The ability to predict success or failure of wound healing strategies in burns has the potential to enable customized treatments tailored for the individual patient that would ultimately shorten recovery times, reduce the need for repeated grafting, and aid in achieving full rehabilitation. To this end, we are investigating the potential for spatial frequency domain imaging (SFDI) to non-invasively assess wound severity and healing status. SFDI is a wide-field diffuse optical imaging technique that enables non-invasive quantitative determination of in vivo tissue optical properties associated with physiologic structure and function.
We have employed SFDI in a longitudinal study of wound healing using a controlled porcine burn model. Regions of wound repair using split thickness skin grafts were imaged using SFDI at multiple time points over a period of 60 days. The reduced scattering and absorption coefficients were determined at nine wavelengths spanning 470–970 nm, enabling determination of oxy- and deoxy-hemoglobin concentration, total hemoglobin concentration, oxygen saturation, and water fraction. These values obtained were compared to unburned control regions, undebrided burns, and debrided regions without treatment by grafting. Changes in the reduced scattering associated with structural changes in tissue correlate with histology as the wound heals. Compared to unburned tissue, the reduced scattering coefficient associated with repaired wounds is depressed and is spatially heterogeneous immediately following grafting. Over the course of healing, the scattering values increase and converge toward values of normal tissue and become more spatially homogeneous. Variations in chromophore concentrations are also characterized.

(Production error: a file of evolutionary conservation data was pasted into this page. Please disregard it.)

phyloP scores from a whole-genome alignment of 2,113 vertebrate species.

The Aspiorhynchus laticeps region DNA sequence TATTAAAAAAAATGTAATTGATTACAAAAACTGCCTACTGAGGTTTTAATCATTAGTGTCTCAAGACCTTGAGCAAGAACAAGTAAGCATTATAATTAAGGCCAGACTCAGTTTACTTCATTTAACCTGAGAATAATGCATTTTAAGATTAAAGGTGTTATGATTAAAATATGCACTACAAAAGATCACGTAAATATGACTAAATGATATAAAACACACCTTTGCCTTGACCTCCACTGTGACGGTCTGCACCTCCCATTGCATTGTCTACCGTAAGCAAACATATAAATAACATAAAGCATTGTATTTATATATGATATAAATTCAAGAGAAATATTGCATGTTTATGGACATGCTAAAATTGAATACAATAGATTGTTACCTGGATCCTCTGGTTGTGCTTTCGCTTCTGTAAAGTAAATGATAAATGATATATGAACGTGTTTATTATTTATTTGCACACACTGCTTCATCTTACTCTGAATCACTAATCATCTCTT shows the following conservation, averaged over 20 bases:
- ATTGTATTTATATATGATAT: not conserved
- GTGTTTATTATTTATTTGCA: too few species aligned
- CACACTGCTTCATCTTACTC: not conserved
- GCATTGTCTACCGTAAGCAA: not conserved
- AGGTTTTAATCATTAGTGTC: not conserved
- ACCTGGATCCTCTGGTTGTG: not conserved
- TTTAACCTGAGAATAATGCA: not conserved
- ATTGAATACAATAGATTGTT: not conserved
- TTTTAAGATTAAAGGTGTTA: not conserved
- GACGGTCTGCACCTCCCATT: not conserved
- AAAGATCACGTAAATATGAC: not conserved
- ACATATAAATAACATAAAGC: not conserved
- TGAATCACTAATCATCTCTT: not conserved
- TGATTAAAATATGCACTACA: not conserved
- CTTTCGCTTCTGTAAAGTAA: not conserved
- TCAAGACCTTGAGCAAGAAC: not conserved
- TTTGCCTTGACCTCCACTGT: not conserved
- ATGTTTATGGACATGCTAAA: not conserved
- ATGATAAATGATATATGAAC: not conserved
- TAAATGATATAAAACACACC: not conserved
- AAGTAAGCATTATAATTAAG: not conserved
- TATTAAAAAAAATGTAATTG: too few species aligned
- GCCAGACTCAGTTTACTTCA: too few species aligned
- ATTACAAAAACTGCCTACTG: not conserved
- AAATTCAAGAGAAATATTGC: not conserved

Gordon T. Kennedy, Randolph Stone, Andrew C. Kowalczewski, Jeffrey H. Chen, Rebecca A. Rowland, Melissa L. Baldado, Adrien Ponticorvo, and Anthony J. Durkin, "Spatial frequency domain imaging tracks healing following split-thickness skin grafts of burn wounds (Conference Presentation)," Proc. SPIE 10467, Photonics in Dermatology and Plastic Surgery 2018, 104670E (Presented at SPIE BiOS: January 27, 2018; Published: 14 March 2018); https://doi.org/10.1117/12.2290961.5751314498001.
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